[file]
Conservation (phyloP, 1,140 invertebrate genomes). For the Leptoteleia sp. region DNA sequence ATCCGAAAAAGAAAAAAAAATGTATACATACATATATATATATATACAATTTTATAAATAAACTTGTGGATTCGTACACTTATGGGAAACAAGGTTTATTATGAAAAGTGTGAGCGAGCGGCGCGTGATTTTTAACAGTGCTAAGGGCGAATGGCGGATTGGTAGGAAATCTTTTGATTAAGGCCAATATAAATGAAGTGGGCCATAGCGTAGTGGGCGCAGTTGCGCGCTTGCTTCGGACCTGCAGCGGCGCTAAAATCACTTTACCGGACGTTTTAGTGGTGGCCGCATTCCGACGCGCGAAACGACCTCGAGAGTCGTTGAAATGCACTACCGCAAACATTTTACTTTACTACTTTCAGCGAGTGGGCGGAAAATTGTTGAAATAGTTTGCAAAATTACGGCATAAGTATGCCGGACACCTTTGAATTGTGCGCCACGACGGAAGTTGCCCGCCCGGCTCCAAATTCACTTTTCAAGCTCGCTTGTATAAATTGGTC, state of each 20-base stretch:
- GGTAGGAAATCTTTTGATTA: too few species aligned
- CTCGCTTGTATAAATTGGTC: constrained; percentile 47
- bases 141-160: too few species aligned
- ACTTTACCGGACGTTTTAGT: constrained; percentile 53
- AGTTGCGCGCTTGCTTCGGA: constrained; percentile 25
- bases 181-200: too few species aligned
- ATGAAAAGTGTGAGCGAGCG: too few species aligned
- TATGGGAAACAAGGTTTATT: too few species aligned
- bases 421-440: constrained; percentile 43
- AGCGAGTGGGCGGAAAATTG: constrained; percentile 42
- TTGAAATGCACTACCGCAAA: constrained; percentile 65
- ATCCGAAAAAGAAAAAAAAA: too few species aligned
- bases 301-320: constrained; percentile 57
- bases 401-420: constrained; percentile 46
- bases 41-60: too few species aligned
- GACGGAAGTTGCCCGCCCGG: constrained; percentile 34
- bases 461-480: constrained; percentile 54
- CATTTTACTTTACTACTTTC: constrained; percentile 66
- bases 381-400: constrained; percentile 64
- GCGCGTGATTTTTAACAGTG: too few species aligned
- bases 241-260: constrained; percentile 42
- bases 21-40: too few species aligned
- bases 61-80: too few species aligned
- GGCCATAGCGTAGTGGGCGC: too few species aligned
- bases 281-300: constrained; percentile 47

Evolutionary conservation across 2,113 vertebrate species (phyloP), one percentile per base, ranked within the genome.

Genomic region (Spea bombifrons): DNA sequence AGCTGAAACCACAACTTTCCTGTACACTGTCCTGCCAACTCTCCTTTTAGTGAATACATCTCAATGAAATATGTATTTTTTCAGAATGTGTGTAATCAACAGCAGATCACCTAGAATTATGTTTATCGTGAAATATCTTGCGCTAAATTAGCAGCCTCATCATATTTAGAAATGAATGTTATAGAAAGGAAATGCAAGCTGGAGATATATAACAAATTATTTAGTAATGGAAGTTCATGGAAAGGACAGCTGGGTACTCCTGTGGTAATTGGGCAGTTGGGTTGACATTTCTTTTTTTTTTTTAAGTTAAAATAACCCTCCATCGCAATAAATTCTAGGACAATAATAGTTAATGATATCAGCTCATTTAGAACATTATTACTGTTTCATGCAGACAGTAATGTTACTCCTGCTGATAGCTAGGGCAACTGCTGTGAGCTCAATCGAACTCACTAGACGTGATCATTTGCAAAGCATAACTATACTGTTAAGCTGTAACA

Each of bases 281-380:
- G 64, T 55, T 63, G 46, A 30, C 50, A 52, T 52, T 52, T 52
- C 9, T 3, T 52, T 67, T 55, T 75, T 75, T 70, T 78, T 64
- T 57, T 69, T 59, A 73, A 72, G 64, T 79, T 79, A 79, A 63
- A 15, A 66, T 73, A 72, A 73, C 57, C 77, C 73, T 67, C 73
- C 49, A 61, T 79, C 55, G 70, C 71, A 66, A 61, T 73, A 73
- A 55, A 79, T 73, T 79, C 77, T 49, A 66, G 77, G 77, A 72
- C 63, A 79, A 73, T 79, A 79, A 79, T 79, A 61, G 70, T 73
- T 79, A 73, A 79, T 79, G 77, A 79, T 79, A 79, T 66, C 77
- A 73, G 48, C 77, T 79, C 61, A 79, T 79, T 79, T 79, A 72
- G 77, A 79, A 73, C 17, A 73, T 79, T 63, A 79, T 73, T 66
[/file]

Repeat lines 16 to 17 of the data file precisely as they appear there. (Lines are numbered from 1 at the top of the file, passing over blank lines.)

- bases 41-60: too few species aligned
- GACGGAAGTTGCCCGCCCGG: constrained; percentile 34